Dianthus armeria (Deptford Pink)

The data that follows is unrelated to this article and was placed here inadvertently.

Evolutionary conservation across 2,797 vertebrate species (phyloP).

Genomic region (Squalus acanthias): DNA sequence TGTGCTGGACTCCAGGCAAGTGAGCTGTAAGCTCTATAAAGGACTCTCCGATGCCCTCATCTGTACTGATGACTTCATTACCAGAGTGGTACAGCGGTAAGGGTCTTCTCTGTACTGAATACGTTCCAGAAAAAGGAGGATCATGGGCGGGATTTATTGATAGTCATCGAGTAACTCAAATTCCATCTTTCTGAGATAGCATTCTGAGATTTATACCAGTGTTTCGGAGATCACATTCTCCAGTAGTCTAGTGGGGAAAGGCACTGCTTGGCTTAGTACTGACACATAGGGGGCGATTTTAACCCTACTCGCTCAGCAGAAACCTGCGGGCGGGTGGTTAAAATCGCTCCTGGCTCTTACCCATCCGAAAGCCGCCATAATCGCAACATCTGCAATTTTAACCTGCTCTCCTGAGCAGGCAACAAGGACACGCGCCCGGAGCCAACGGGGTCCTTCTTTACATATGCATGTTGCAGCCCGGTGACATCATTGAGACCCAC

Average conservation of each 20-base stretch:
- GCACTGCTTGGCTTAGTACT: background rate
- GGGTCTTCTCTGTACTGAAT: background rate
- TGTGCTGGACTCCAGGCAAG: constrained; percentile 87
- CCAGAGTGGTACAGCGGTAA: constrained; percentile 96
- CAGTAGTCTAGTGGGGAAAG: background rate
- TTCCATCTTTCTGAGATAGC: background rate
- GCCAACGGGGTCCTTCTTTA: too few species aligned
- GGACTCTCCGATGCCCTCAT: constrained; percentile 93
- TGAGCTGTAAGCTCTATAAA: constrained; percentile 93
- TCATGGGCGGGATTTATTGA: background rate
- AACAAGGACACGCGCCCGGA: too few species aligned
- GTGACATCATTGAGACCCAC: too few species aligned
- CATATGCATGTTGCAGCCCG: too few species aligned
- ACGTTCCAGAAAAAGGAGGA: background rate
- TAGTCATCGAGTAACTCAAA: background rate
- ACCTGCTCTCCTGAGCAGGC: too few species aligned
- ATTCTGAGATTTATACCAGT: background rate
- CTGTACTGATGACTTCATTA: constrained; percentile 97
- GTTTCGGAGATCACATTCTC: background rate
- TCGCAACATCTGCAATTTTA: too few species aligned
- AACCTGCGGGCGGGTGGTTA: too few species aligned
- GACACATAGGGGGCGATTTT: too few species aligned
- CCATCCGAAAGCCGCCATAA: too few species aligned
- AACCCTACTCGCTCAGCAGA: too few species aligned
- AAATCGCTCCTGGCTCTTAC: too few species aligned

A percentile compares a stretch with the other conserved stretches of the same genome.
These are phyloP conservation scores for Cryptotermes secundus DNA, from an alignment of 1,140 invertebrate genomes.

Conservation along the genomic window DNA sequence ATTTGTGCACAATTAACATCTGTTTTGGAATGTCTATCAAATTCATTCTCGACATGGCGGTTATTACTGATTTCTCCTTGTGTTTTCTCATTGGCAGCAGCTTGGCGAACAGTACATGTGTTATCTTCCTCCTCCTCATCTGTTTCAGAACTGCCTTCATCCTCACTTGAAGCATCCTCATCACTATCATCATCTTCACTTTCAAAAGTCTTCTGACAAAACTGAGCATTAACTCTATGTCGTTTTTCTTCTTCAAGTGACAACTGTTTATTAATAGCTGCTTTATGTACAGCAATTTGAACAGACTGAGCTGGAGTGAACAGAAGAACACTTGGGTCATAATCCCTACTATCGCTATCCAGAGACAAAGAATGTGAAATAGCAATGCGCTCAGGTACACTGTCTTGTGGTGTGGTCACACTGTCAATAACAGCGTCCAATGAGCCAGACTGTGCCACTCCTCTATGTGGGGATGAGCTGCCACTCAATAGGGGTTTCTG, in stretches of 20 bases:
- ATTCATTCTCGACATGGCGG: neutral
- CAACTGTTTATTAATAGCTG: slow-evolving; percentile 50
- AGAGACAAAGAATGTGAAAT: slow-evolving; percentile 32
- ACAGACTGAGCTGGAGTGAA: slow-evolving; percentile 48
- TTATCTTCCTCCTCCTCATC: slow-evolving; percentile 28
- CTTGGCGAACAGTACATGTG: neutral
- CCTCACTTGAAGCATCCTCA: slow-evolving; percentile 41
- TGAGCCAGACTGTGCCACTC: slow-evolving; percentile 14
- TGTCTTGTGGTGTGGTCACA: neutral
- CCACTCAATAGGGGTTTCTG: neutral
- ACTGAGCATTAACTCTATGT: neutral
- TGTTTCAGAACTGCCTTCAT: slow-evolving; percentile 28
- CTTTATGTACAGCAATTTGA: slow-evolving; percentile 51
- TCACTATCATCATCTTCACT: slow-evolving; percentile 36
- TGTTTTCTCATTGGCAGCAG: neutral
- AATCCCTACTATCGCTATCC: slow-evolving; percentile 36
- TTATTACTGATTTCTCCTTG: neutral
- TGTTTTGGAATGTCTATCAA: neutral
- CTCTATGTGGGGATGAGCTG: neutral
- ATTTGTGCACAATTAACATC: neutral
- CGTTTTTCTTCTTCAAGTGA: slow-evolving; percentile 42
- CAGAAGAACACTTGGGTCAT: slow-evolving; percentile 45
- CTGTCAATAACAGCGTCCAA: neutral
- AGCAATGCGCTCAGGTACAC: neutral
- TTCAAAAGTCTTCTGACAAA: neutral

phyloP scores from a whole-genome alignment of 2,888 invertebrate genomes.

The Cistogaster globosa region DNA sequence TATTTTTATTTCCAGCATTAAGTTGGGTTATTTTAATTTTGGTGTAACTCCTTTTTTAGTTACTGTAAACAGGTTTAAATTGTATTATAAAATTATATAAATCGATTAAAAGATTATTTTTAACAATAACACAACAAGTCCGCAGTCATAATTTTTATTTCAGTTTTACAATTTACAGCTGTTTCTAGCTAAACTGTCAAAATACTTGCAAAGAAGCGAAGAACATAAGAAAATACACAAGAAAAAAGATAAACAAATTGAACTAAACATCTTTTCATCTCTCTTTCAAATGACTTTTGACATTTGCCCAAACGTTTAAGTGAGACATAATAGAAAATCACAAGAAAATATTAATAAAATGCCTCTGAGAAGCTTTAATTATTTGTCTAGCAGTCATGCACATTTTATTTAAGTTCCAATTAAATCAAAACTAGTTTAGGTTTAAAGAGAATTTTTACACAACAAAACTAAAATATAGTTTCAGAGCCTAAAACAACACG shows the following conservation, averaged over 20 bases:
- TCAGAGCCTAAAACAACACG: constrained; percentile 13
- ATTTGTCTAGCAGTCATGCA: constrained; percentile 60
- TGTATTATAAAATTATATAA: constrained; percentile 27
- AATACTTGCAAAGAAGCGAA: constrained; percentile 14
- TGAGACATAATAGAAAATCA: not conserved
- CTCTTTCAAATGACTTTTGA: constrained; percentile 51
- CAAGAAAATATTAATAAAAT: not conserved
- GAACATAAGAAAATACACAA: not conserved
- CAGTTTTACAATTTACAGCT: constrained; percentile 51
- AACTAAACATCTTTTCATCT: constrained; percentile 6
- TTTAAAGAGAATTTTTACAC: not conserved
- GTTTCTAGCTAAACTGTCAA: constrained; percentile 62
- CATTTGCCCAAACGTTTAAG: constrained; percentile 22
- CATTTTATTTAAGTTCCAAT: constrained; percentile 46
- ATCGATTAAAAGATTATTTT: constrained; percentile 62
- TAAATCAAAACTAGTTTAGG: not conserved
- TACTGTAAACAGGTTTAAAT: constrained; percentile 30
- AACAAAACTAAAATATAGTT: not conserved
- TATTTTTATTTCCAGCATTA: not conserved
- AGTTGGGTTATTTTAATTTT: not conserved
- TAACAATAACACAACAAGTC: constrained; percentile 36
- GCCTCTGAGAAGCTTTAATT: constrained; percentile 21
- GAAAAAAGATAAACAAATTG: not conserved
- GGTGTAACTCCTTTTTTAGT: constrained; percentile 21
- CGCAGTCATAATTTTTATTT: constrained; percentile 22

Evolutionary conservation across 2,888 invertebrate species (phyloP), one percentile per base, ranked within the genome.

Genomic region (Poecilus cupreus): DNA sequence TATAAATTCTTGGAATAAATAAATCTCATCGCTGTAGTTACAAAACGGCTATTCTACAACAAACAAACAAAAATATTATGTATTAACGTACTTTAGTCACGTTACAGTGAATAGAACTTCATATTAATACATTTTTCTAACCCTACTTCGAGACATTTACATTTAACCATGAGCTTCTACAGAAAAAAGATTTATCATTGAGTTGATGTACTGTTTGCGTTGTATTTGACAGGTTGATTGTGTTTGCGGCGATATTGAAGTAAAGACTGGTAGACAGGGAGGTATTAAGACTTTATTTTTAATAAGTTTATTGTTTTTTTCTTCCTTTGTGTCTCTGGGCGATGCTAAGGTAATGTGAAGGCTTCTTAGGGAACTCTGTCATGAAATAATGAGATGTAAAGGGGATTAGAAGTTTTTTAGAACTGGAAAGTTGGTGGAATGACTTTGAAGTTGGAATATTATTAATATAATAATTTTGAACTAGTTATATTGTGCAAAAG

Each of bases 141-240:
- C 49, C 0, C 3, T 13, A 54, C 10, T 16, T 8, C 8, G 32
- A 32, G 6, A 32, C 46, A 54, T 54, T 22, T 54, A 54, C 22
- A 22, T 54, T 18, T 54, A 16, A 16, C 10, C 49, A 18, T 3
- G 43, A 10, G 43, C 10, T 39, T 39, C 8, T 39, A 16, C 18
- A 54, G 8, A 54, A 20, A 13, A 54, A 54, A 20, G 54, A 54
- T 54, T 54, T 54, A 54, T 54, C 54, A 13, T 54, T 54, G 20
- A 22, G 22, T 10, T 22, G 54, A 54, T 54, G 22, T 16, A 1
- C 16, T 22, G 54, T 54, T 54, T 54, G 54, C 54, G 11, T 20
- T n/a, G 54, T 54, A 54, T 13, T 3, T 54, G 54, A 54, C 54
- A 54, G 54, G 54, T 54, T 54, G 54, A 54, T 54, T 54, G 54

Dianthus armeria, also known as Deptford Pink, is one of my favorite wildflowers. Deptford Pinks, an annual or biennial (the consensus seems to be conflicted but it does reseed), are uncommonly beautiful. The bright pink, star-shaped flowers grow in clusters, and if you examine them closely, each dainty pink blossom is dappled with white. Although Deptford Pinks grow in practically every state, they are not native. They are native to England and Europe and named “Deptford” for the town (now part of London) where they once grew in abundance. I don’t know when or how they arrived in this country, but I am glad they did, and I feel certain it would be a most romantic tale. Deptford Pinks grow between one and two feet tall in full sun/partial shade. When I was doing a little research on this wildflower, I was bothered by the fact that Deptford Pinks are considered a "weed" by some. I couldn't disagree more. I am uncertain about the hardiness zones for Deptford Pinks, but since they grow in all states (except Texas and maybe one other), I would say most any zone would do.